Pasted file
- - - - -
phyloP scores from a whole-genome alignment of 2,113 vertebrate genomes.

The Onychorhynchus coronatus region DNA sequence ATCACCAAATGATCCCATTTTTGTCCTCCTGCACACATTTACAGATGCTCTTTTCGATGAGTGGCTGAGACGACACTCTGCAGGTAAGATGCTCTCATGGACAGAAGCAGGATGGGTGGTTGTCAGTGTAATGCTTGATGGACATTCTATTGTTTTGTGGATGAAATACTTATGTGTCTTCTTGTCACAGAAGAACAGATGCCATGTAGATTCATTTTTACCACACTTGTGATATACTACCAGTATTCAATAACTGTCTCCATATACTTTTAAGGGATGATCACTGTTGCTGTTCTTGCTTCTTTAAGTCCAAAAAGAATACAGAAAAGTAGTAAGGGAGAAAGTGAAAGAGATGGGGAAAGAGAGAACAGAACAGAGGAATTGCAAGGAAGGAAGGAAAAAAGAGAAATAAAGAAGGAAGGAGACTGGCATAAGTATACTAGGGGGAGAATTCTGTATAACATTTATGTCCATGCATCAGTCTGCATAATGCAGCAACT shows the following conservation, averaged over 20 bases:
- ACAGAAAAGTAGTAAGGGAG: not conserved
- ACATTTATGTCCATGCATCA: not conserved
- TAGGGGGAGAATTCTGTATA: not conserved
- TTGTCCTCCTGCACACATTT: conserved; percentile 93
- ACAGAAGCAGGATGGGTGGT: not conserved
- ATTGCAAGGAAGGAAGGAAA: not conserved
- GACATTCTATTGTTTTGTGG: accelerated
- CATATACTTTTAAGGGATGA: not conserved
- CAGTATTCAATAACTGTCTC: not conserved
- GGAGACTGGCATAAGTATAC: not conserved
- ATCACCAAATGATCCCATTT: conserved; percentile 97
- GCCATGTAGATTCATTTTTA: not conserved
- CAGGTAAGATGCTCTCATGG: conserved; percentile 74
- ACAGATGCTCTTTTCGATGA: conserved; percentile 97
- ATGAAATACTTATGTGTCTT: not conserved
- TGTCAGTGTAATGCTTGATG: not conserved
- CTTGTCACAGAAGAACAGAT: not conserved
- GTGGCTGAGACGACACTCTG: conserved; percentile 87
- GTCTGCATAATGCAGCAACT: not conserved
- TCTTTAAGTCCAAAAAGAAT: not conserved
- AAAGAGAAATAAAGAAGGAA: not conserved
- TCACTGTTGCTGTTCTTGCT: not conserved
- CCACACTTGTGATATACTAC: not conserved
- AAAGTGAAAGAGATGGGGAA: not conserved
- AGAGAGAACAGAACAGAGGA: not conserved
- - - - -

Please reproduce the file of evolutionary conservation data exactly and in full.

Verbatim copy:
phyloP scores from a whole-genome alignment of 2,113 vertebrate genomes.

The Onychorhynchus coronatus region DNA sequence ATCACCAAATGATCCCATTTTTGTCCTCCTGCACACATTTACAGATGCTCTTTTCGATGAGTGGCTGAGACGACACTCTGCAGGTAAGATGCTCTCATGGACAGAAGCAGGATGGGTGGTTGTCAGTGTAATGCTTGATGGACATTCTATTGTTTTGTGGATGAAATACTTATGTGTCTTCTTGTCACAGAAGAACAGATGCCATGTAGATTCATTTTTACCACACTTGTGATATACTACCAGTATTCAATAACTGTCTCCATATACTTTTAAGGGATGATCACTGTTGCTGTTCTTGCTTCTTTAAGTCCAAAAAGAATACAGAAAAGTAGTAAGGGAGAAAGTGAAAGAGATGGGGAAAGAGAGAACAGAACAGAGGAATTGCAAGGAAGGAAGGAAAAAAGAGAAATAAAGAAGGAAGGAGACTGGCATAAGTATACTAGGGGGAGAATTCTGTATAACATTTATGTCCATGCATCAGTCTGCATAATGCAGCAACT shows the following conservation, averaged over 20 bases:
- ACAGAAAAGTAGTAAGGGAG: not conserved
- ACATTTATGTCCATGCATCA: not conserved
- TAGGGGGAGAATTCTGTATA: not conserved
- TTGTCCTCCTGCACACATTT: conserved; percentile 93
- ACAGAAGCAGGATGGGTGGT: not conserved
- ATTGCAAGGAAGGAAGGAAA: not conserved
- GACATTCTATTGTTTTGTGG: accelerated
- CATATACTTTTAAGGGATGA: not conserved
- CAGTATTCAATAACTGTCTC: not conserved
- GGAGACTGGCATAAGTATAC: not conserved
- ATCACCAAATGATCCCATTT: conserved; percentile 97
- GCCATGTAGATTCATTTTTA: not conserved
- CAGGTAAGATGCTCTCATGG: conserved; percentile 74
- ACAGATGCTCTTTTCGATGA: conserved; percentile 97
- ATGAAATACTTATGTGTCTT: not conserved
- TGTCAGTGTAATGCTTGATG: not conserved
- CTTGTCACAGAAGAACAGAT: not conserved
- GTGGCTGAGACGACACTCTG: conserved; percentile 87
- GTCTGCATAATGCAGCAACT: not conserved
- TCTTTAAGTCCAAAAAGAAT: not conserved
- AAAGAGAAATAAAGAAGGAA: not conserved
- TCACTGTTGCTGTTCTTGCT: not conserved
- CCACACTTGTGATATACTAC: not conserved
- AAAGTGAAAGAGATGGGGAA: not conserved
- AGAGAGAACAGAACAGAGGA: not conserved